Air entrapment, such as in an inconsistent gas shield, as mentioned earlier, can also cause porosity problems. A correct connection between the gas hose and the equipment makes sure that air is not allowed to mix with the shielding gas and hence prevent any problems that could arise from it.
Airflow and draughts around in the environment can also cause the gas flow to be restricted.
Gas flow rate
If the gas flow rate is too high, there can be turbulence in the weld pool, which can cause air to get trapped in the weld metal and result in pores.
Inadequate electrode deoxidant
Sometimes, during the solidification process, excess oxygen that comes out of the weld metal because of the reduced solubility can react with other gases in the air and form carbon monoxide, which can also cause porosity.
Because of this, deoxidants are usually added to the electrodes and filler metals, and sometimes even the parent metals to remove excess oxygen content (called deoxidation). If these deoxidants are not enough, or inadequate, the excess oxygen will form carbon monoxide and can result in porosity.
If the arc length is too high, such as due to high voltage, the magnitude of the shielding is reduced and can cause the air in the atmosphere to be trapped in the weld pool, which can then cause porosity when it solidifies.
Sometimes, surface treatments such as painting can cause the release of certain gases, which can cause porosity as well. Zinc coating and galvanizing produce gases and unwanted particles that can cause defects in the weld.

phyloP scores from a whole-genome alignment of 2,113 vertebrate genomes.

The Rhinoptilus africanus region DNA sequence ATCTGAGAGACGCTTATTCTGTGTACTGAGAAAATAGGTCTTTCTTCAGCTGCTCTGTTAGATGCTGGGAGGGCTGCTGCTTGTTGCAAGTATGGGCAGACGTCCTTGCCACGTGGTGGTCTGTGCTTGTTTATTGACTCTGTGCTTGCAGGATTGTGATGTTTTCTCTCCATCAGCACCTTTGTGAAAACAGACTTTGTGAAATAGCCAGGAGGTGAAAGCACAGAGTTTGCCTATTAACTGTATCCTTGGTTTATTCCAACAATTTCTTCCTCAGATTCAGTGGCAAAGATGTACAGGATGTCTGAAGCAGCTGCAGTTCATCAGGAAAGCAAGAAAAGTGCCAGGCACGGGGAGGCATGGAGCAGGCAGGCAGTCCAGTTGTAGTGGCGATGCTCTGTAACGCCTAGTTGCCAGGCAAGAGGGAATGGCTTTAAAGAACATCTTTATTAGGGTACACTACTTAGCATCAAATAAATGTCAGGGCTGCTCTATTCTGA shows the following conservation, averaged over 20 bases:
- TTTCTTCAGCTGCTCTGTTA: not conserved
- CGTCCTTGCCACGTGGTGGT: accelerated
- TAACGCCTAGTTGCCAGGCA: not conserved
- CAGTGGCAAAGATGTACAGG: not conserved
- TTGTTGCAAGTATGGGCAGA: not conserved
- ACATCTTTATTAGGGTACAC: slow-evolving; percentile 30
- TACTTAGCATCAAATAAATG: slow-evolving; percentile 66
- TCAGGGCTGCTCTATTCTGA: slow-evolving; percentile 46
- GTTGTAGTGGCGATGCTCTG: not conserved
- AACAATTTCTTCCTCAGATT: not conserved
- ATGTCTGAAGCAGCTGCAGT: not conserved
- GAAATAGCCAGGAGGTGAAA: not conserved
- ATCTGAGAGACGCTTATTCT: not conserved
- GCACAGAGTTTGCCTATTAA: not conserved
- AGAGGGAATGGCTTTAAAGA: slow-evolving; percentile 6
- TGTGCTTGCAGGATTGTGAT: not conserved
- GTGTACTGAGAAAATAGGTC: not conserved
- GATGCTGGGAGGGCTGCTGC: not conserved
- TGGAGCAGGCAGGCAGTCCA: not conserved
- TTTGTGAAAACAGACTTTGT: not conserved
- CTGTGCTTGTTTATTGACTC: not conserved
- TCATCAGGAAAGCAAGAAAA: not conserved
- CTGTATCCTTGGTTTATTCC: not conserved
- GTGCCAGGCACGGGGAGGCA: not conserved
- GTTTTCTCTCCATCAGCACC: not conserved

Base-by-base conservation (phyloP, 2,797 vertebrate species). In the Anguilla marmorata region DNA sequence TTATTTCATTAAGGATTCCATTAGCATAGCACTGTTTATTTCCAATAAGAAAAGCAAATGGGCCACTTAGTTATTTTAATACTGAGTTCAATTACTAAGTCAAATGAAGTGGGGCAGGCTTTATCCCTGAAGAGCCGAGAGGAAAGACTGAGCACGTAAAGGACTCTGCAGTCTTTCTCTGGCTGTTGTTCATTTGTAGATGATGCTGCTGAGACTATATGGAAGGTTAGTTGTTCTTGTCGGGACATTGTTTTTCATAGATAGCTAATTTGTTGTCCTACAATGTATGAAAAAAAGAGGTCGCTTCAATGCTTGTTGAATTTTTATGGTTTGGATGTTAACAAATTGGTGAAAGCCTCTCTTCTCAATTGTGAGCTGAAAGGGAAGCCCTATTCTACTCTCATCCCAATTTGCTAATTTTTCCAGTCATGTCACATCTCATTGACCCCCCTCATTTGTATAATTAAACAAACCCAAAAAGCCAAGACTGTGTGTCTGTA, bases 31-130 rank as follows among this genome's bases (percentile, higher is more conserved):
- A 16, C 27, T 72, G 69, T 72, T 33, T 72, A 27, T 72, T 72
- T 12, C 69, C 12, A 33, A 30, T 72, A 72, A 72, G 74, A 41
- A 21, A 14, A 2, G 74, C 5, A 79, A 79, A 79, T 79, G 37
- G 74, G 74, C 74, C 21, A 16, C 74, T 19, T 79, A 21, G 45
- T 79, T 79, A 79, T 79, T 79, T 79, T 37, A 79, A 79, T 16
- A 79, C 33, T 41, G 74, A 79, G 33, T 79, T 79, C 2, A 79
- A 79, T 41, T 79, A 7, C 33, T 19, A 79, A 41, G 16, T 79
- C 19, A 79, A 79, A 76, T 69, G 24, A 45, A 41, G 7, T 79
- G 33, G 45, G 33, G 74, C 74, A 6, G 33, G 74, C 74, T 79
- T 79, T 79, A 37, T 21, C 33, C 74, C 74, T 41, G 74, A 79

For this, you’d have to predict the chemical reactions that could take place before you proceed with surface treatments.
Surfaces that are exposed to the open air and can be affected by the atmospheric conditions are more prone to porosity because of the likelihood of contamination. Any air that enters the weld puddle can cause porosity when it begins to solidify.
Flux has to be treated carefully since it is capable of absorbing moisture and must be supplied dry. However, low activity flux can produce surface porosity, which is why high activity flux is recommended.
Keeping the welding material – the surface, the metals, and the equipment – clean can help reduce porosity. By making sure you aren’t carrying out the welding process on a surface that has grease and moisture, you can prevent porosity and even unsound welds that may end up need reworking.
Check your gas flow
Powerful gas flow can cause the air around it to get disturbed and result in mixing. By keeping the gas flow at the recommended level depending on the application, you can get a great weld with minimal porosity, and even improve your welding efficiency.
Check your equipment
Over time, the equipment you use can start to wear down. Hoses can start leaking, and pipes can be exposed or frayed, so if you check all your equipment and connections before you start welding, you can make sure your weld is not susceptible to porosity because of your equipment.
The workplace environment can also determine porosity levels. If the environment is too moist, or if there is a breeze, your weld would be much more susceptible to porosity.
Why is porosity bad?
Porosity can make a weld unstable due to the presence of gas within the weld and might need reworking, which can take up a lot of time and money.
How much porosity is acceptable?
While eliminating porosity is impossible, you can take steps to reduce it to an acceptable amount. The sum of diameters of visible pores should not exceed more than 9.5mm in any linear inch of a weld for the porosity to be an acceptable amount.
How can you remove porosity from a solidified weld?
Porosity is not capable of being burned out. It moves from weld pass to weld pass, and to remove it, you would need carbon arc gouging or use grinding to fix the weld.